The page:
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What is the Driving Force of Galaxies The Milky Way’s Black Hole May Be the Key

This was on May 12. At nine press conferences simultaneously held around the globe, the astrophysicists presented the first images of the Black Hole at the Heart of the Milky Way. The image of the light ring around the Milky Way was first impressive. Galaxy’s central pit of darkness seemed to merely prove what experts already expected: The Milky Way’s supermassive black hole exists, it is spinning, and it obeys Albert Einstein’s general theory of relativity.

And yet, on closer inspection, things don’t quite stack up.

From the brightness of the bagel of light, researchers have estimated how quickly matter is falling onto Sagittarius A*—the name given to the Milky Way’s central black hole. It is not happening very quickly. “It’s clogged up to a little trickle,” said Priya Natarajan, a cosmologist at Yale University, comparing the Galaxy A broken showerhead. Somehow only a thousandth of the matter that’s flowing into the Milky Way from the surrounding intergalactic medium makes it all the way down and into the hole. “That’s revealing a huge problem,” Natarajan said. “Where is this gas going? Is there a flow problem? It’s very clear that our understanding of black hole growth is suspect.”

Astrophysicists realized over the last quarter century that there is a dynamic, tight-knit relationship between several galaxies, and their black holes. “There’s been a really huge transition in the field,” says Ramesh Narayan, a theoretical astrophysicist at Harvard University. “The surprise was that black holes are important as shapers and controllers of how galaxies evolve.”

These giant holes—concentrations of matter so dense that gravity prevents even light from escaping—are like the engines of galaxies, but researchers are only beginning to understand how they operate. Gravity pulls gas and dust inward to the center of the galaxy. There, it creates a swirling disk surrounding the supermassive Black Hole, which heats up and turns into white hot plasma. This matter is then engulfed by the black hole, either in slow bursts or in drips. The energy that was released into the atmosphere can be seen as a reverberating blast of heat. Galaxy It is a feedback process. “When you grow a black hole, you are producing energy and dumping it into the surroundings more efficiently than through any other process we know of in nature,” said Eliot Quataert, a theoretical astrophysicist at Princeton University. This feedback has an impact on star formation rates, gas flow patterns and other aspects of the universe. Galaxy.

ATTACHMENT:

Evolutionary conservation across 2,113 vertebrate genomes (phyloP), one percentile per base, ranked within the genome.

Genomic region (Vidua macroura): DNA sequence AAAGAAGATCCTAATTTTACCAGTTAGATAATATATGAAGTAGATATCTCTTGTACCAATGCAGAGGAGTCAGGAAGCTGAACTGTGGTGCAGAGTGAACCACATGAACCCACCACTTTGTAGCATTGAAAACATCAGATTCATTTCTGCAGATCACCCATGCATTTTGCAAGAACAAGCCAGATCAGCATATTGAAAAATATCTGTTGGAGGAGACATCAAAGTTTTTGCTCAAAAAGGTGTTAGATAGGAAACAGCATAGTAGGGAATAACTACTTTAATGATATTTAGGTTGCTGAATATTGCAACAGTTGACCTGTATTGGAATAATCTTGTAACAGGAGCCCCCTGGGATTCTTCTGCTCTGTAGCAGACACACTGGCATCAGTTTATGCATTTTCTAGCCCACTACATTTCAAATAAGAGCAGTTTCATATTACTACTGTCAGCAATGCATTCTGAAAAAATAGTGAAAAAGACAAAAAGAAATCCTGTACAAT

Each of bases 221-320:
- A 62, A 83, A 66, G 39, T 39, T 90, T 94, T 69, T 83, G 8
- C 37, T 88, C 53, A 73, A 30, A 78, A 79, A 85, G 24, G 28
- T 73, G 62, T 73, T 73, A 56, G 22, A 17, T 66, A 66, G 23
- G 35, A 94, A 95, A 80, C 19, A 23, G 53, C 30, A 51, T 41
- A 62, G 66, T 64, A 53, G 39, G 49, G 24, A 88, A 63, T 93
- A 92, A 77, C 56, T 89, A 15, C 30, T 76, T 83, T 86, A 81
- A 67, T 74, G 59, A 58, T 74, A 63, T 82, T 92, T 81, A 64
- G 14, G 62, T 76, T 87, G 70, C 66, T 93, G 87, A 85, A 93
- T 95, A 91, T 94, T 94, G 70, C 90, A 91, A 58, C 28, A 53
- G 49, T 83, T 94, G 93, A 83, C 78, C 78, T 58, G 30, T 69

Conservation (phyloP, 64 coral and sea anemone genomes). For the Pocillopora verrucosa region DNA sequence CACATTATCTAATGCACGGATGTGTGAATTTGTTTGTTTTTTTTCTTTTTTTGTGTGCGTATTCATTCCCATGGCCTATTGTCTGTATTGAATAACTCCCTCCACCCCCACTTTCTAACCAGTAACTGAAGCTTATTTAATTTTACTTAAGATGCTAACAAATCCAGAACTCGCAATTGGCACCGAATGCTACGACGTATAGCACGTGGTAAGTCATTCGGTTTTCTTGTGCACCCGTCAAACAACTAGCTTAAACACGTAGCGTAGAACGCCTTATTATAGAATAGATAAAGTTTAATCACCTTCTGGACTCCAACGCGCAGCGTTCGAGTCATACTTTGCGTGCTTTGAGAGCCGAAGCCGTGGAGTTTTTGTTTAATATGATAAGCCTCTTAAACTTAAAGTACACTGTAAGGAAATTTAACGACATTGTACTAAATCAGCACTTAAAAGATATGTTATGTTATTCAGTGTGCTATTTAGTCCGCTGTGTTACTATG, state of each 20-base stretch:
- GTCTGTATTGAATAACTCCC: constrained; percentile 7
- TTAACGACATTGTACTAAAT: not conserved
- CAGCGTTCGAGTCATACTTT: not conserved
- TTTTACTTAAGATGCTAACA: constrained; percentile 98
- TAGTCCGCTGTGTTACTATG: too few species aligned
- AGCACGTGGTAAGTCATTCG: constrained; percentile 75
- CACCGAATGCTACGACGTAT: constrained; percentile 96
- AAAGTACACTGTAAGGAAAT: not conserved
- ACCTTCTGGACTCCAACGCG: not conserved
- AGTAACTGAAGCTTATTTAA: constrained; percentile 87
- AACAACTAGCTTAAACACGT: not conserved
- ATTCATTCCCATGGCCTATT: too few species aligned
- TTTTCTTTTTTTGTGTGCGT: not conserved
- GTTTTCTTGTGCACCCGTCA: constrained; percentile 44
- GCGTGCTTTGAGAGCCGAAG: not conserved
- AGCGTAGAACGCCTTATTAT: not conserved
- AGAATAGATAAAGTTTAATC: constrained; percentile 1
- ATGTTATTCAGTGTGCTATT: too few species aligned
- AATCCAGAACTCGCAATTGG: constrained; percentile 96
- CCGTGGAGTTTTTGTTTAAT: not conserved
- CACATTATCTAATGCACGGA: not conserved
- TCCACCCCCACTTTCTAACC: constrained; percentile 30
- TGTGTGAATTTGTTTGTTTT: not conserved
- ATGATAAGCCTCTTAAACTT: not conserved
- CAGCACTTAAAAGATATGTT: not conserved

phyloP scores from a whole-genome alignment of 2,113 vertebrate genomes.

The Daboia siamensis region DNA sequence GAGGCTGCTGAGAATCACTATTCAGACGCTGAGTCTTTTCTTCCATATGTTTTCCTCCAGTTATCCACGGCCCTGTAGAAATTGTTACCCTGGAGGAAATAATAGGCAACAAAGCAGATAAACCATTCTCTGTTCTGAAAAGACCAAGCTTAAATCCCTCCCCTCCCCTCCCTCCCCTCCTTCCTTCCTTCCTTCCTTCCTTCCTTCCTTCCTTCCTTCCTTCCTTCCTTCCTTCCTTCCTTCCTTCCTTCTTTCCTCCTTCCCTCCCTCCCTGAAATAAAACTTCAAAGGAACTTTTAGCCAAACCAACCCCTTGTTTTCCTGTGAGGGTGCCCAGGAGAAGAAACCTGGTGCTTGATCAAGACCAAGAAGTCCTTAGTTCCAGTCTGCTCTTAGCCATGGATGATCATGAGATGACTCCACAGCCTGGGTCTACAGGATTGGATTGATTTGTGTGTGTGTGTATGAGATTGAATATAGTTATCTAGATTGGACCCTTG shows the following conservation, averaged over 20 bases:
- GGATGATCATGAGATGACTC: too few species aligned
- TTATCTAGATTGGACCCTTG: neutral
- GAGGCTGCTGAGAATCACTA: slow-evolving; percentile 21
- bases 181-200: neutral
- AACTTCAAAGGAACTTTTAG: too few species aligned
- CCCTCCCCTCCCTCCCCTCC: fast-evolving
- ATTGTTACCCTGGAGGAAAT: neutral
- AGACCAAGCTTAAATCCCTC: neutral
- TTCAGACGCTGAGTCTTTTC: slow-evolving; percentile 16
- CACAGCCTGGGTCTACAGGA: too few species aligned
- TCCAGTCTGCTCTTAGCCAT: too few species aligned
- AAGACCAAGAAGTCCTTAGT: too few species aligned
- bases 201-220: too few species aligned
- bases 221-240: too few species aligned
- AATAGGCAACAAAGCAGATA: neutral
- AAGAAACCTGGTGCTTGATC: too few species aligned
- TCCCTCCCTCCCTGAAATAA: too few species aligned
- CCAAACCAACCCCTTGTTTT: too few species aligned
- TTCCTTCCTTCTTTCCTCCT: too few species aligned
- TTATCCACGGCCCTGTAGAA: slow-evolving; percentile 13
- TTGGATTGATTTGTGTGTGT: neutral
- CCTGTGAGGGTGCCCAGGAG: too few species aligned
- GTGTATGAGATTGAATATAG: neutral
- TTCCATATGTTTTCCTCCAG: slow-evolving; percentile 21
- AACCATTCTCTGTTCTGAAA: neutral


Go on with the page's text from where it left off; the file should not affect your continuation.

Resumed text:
But researchers have only vague ideas about supermassive black holes’ “active” episodes, which turn them into so-called active galactic nuclei (AGNs). “What is the triggering mechanism? What’s the on/off switch? These are the fundamental questions that we’re still trying to get at,” said Kirsten Hall of the Harvard-Smithsonian Center for Astrophysics.

AGN feedback has similar effects on a smaller scale to stellar feedback. This happens when a supernova explodes. These stellar engines are easily big enough to regulate small “dwarf” galaxies, whereas only the giant engines of supermassive black holes can dominate the evolution of the largest “elliptical” galaxies.

Spiral-wise, The Milky Way. GalaxyThe middle is occupied by the. It shows little activity in its middle, so there are no obvious indications of it. Galaxy It was thought that stellar feedback dominated it. Recent observations indicate that AGN feedback also shapes the home. We can study the interaction between the feedback mechanisms within our house and the specific details. Galaxy—and grappling with puzzles like the current dimness of Sagittarius A*—astrophysicists hope to figure out how galaxies and black holes coevolve in general. The Milky Way “is becoming the most powerful astrophysical laboratory,” said Natarajan. By serving as a microcosm, it “may hold the key.”

Galactic Engines

By the late 1990s, astronomers generally accepted the presence of black holes in galaxies’ centers. They could now see enough of these objects for them to calculate their mass using the motions of stars. Strange correlation was observed: The larger the a Galaxy The larger its central black hole, the more it will weigh. “This was particularly tight, and it was totally revolutionary. It seems like the black hole has some kind of message for the Galaxy,” said Tiziana Di Matteo, an astrophysicist at Carnegie Mellon University.

The correlation is surprising when you consider that the black hole—big as it is—is a scant fraction of the Galaxy’s size. (Sagittarius A* weighs roughly 4 million suns, for instance, while the Milky Way measures some 1.5 trillion solar masses.) Because of this, the black hole’s gravity only pulls with any strength on the innermost region of the Galaxy.

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